Some students irked by politics and Obama support at homecoming concert

Many University of Miami students expressed outrage and disappointment as unexpected political discussion and support for Democratic presidential nominee Sen. Barack Obama crept into a supposedly nonpartisan Homecoming 2008 concert, which featured hip-hop band N*E*R*D and hip-hop duo Kidz in the Hall, Friday night.

Both N*E*R*D and Kidz in the Hall have publicly endorsed Obama and showed support for him at the concert by displaying an “O” hand symbol, encouraging youth to vote for Obama, wearing Obama t-shirts and criticizing President George W. Bush.

A group of students reacted to the artists’ political messages by chanting, “More rockin’ and less talking,” while others later spoke of their concerns.

“I think it’s inappropriate to impose your political views on vulnerable kids who are still indecisive about their political views,” said junior Gabriella Bevilacqua, who added that she was surpised to hear N*E*R*D frontman Pharrell Williams comment about the U.S. economy in the midst of the concert.

Jerry DiChiara, a junior, said that he and his friends left the show “as soon as [the perfomers]started talking about Obama.”

“I went to homecoming last night to have fun and not to worry about problems like the economy and the election,” DiChiara said. “There was no need for politics at a school spirit event.”

DiChiara added that if the event “had been advertised as a political rally,” such as rapper Jay-Z’s rally for Obama earlier this month, then “it would have been okay.” Homecoming, however, was not advertised as such.

“With the election less than two weeks away, I think it’s only natural that a band with a large platform would mention their political views. It is also no secret that Kidz in the Hall have been vocal supporters of Sen. Obama throughout his entire campaign, going so far as to record a song, ‘Work To Do,’ that the campaign supported,” said Matt Marcus, the president & CEO of Kidz in the Hall’s management company Major League Entertainment.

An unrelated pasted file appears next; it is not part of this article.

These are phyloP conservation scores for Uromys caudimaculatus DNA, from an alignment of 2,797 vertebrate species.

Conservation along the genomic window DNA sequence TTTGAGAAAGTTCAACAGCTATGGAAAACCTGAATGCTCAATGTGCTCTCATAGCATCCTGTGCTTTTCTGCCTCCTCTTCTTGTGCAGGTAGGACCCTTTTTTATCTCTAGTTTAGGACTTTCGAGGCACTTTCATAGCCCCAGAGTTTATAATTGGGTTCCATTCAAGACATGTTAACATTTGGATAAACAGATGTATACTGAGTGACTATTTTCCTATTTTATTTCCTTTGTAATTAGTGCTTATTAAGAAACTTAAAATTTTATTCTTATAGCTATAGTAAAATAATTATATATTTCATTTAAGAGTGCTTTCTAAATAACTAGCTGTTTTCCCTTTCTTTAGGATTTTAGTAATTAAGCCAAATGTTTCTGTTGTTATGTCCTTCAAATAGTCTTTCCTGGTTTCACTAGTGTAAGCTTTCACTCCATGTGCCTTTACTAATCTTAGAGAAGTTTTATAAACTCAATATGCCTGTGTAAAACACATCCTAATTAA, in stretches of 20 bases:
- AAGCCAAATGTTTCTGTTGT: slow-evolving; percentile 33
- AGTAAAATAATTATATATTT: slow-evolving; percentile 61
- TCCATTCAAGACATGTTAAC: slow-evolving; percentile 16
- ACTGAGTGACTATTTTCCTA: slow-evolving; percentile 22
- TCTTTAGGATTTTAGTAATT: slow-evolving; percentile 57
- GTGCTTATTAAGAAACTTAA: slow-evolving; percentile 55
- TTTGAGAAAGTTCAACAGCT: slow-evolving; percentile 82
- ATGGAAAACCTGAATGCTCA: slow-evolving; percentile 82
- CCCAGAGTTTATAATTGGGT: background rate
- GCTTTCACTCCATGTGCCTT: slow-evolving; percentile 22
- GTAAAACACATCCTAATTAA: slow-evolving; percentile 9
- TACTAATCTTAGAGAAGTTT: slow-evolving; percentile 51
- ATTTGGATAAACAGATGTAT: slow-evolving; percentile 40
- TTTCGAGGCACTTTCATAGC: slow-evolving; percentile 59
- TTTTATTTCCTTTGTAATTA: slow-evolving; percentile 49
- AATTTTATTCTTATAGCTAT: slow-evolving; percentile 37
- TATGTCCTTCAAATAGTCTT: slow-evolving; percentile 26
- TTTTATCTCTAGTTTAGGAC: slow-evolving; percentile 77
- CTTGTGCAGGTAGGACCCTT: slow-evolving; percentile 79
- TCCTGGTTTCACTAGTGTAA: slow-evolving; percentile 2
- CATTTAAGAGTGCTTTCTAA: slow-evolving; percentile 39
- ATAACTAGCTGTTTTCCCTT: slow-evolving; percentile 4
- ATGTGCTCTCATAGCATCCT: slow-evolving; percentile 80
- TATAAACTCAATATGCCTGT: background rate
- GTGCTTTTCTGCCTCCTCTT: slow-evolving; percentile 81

Some concertgoers, such as junior James Patrick, chose not to pay attention to the political talk whatsoever.

“It was still a great show,” Patrick said. “I feel like if you let [the politics]get to you, you’re being overly negative.”

Austin Gilbert, a junior, agreed that the show “was a blast,” but still disagreed with the political nature of the performance.

“I thought it was the wrong time and place,” Gilbert said. “[To hear about politics] was just not why people came to the show.”

October 26, 2008


Chelsea Kate Isaacs

4 COMMENTS ON THIS POST To “Some students irked by politics and Obama support at homecoming concert”

  1. Martin Bevan says:

    This is a very important election, one of the most important in American history.
    America is facing enormous problems. It’s hard to imagine any social situation 96 hours before the election where opinions don’t come up.
    Vote early!

  2. There4theMusic says:

    Did any of you actually see the show? They played some music, some people danced on stage, some kid did backflips.

    The concert was incredible. Let you know when they are here next time.

  3. berry says:

    TO : “GET OVER IT”: Gabriella Bevilacqua is an amazing person, beautiful and most importantly a lot more well informed than you are. The Times? What a rag. Keep reading left winged biased media and getting your facts from really inspirational celebrities like PHARRELL. It’s obvious that you’re brain washed and can’t think for yourself, so props to the celebrities: their tactics worked on herd-like people like you. So keep walking around in circles taking cues from the other cows in the herd in front of the line. You’re pathetic.

  4. GetOverIt says:

    Celebrities have a right to voice their opinion. If I had a microphone and a large audience I’d do the same thing. It’s called freedom of speech; if “Joe the Plummer” has the right then so does Pharrell. Get over it and stop being so uptight. Stop acting like petulant little children and act like an adult. If you don’t want to hear other’s opinions then tell me what gives you the right to voice yours and not them, not matter the situation? Hmmm?

    And this girl…ugh, what a moron! [“I think it’s inappropriate to impose your political views on vulnerable kids who are still indecisive about their political views,” said junior Gabriella Bevilacqua, who added that she was surpised to hear N*E*R*D frontman Pharrell Williams comment about the U.S. economy in the midst of the concert.] So University of Miami students are vulnerable kids eh? Are you joking? How funny that you were able to insult yourself whilst trying to stand up for yourself at the same time! Hello moron! Clearly you are a vulnerable child…go read the Times if you need help with all your indecision, but don’t IMPOSE your indecisiveness on our entire student body. I for one, have already made my decision. #1: You are a moron Gabriella. #2: Pharrell can have whatever opinion he pleases. #3: I am voting for Obama.


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The Miami Hurricane is the student newspaper of the University of Miami in Coral Gables, Fla. The newspaper is edited and produced by undergraduate students at UM and is published weekly on Thursdays during the regular academic year.